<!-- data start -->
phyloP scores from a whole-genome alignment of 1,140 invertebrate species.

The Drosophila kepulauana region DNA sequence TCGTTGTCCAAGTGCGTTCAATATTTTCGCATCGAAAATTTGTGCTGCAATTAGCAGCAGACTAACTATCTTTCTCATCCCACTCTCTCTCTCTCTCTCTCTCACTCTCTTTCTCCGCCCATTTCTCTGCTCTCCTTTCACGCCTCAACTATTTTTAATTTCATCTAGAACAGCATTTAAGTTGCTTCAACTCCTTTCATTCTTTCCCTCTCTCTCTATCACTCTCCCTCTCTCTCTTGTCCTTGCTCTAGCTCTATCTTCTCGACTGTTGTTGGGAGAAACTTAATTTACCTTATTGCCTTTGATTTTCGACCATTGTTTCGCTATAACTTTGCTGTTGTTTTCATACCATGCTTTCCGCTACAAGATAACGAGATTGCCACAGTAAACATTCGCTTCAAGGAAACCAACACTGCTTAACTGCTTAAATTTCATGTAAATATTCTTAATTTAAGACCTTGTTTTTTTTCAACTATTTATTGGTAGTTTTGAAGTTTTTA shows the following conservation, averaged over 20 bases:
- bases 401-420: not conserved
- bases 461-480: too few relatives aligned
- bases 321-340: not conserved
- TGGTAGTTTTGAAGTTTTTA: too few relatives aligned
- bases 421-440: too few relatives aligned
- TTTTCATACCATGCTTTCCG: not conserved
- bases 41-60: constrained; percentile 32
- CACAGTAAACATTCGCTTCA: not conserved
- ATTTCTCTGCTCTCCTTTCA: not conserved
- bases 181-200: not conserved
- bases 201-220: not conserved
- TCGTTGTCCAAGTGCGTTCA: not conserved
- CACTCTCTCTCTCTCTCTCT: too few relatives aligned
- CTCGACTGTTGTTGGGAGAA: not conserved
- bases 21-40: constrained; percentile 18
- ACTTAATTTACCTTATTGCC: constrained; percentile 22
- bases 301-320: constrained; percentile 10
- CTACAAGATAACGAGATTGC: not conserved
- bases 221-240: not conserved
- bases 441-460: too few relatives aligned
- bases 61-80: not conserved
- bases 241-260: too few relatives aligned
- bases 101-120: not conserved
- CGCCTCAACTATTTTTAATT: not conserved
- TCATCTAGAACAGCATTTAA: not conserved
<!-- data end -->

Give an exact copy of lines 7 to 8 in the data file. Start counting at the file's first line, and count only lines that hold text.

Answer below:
- bases 421-440: too few relatives aligned
- TTTTCATACCATGCTTTCCG: not conserved